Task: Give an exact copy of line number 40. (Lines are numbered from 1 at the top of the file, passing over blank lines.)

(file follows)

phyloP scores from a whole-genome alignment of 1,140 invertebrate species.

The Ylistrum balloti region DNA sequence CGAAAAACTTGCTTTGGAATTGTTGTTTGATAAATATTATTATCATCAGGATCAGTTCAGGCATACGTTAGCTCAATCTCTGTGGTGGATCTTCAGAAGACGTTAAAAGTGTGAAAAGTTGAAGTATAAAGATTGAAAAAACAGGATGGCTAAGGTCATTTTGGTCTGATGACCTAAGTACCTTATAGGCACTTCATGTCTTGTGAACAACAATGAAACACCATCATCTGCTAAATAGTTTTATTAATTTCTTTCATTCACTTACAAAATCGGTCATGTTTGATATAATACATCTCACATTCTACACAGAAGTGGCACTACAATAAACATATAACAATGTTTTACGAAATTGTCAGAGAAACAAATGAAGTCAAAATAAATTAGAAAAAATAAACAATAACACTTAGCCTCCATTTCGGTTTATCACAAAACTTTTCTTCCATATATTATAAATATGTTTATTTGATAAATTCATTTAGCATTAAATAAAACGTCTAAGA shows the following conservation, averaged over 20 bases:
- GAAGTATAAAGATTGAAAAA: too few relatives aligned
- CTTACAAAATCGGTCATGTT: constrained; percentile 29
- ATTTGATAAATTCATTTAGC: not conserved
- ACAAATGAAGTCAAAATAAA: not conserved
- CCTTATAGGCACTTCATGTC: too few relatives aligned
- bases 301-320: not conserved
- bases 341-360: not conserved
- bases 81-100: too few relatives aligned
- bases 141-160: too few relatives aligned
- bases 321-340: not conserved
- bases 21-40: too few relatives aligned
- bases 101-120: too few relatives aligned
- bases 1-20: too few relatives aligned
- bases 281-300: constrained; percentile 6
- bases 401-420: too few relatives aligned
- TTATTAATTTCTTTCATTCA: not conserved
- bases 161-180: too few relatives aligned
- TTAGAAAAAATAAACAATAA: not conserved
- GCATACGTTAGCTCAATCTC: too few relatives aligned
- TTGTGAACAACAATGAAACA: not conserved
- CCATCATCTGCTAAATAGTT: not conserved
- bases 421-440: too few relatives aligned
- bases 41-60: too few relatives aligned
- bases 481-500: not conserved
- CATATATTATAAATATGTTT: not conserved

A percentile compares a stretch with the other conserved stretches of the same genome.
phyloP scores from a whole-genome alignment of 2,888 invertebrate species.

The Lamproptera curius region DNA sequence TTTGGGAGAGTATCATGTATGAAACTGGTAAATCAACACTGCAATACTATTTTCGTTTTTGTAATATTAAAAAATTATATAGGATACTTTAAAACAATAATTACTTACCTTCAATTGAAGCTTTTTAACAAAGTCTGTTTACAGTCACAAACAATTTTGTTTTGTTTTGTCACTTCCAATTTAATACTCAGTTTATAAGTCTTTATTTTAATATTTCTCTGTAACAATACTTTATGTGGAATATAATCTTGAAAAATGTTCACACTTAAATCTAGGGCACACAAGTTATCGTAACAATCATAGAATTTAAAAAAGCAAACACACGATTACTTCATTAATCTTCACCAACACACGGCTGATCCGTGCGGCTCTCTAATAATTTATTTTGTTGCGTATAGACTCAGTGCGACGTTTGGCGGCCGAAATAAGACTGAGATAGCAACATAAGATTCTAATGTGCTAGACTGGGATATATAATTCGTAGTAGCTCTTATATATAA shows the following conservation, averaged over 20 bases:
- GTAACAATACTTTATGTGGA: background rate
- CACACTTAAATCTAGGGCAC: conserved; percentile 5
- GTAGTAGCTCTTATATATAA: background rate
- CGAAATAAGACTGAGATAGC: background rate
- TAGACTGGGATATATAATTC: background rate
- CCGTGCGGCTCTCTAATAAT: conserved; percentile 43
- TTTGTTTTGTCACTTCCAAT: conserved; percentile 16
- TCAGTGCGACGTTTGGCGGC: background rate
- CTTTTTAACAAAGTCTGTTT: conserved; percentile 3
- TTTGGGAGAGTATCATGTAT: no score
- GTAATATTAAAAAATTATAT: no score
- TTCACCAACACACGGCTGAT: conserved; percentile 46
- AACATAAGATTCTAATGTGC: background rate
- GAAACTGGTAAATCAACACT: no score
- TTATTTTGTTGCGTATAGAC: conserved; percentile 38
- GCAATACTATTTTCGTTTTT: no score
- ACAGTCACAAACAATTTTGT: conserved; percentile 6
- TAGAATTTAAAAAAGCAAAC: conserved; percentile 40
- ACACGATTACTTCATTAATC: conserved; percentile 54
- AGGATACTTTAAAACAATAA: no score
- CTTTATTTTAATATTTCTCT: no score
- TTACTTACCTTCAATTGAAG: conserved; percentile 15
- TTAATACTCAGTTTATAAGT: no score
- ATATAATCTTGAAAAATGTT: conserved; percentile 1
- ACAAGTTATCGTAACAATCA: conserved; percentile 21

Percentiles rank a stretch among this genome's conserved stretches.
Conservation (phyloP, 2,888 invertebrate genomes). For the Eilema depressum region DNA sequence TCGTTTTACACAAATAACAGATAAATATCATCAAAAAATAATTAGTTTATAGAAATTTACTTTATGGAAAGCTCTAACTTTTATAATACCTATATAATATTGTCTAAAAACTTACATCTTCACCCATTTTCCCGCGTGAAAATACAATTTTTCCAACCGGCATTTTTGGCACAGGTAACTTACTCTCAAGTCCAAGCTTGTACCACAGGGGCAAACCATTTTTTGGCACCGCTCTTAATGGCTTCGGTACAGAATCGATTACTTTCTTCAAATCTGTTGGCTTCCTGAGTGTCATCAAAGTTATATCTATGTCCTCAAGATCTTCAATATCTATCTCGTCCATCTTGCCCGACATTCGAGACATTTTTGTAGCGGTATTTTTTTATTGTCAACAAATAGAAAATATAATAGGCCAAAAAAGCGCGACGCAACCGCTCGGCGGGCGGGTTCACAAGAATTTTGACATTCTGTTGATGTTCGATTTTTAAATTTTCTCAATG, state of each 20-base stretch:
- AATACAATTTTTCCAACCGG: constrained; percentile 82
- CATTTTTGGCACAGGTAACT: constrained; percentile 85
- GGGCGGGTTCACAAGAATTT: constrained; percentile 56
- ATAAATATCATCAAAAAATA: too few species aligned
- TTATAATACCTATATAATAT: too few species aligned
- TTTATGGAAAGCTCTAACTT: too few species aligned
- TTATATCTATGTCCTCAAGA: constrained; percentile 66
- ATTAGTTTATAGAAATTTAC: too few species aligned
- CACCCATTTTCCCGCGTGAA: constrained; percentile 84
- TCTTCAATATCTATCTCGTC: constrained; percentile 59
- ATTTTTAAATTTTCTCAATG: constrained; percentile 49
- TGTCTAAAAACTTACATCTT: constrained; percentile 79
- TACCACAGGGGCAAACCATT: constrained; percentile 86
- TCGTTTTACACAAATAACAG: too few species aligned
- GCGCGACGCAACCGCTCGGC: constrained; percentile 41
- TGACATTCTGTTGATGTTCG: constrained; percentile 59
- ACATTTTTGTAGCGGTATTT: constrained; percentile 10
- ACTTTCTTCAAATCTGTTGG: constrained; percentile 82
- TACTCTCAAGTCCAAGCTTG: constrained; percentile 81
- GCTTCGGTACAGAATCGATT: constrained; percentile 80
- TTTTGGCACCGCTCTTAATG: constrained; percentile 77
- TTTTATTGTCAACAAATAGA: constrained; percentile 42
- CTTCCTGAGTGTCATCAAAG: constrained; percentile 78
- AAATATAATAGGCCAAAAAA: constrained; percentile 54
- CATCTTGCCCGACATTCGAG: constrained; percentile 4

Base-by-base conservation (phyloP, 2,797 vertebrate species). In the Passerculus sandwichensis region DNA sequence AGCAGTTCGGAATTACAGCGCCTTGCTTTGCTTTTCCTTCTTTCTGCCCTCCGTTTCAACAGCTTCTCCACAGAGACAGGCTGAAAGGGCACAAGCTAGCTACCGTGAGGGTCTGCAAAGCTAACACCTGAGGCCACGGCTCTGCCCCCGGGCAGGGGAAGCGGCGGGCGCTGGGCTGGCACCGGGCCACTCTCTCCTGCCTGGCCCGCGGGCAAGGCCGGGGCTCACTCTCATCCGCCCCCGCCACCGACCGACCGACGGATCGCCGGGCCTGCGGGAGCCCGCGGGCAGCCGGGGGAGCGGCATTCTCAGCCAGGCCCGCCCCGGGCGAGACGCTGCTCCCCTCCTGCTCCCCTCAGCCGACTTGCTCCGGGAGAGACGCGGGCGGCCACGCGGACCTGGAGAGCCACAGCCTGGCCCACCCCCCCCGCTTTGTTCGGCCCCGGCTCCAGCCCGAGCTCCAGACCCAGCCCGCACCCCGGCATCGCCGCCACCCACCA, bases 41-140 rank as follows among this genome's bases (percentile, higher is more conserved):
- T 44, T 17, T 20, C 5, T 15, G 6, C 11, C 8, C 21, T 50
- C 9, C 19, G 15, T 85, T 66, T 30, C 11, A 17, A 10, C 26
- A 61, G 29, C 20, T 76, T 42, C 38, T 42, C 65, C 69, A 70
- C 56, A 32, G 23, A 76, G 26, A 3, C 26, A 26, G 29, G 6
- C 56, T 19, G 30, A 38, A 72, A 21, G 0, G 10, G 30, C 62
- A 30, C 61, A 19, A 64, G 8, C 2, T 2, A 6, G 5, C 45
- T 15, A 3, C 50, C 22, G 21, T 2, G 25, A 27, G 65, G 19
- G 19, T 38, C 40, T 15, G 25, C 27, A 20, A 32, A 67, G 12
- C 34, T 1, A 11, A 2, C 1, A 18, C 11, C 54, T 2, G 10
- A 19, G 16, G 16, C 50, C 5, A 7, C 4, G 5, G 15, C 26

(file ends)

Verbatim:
- TTTGGGAGAGTATCATGTAT: no score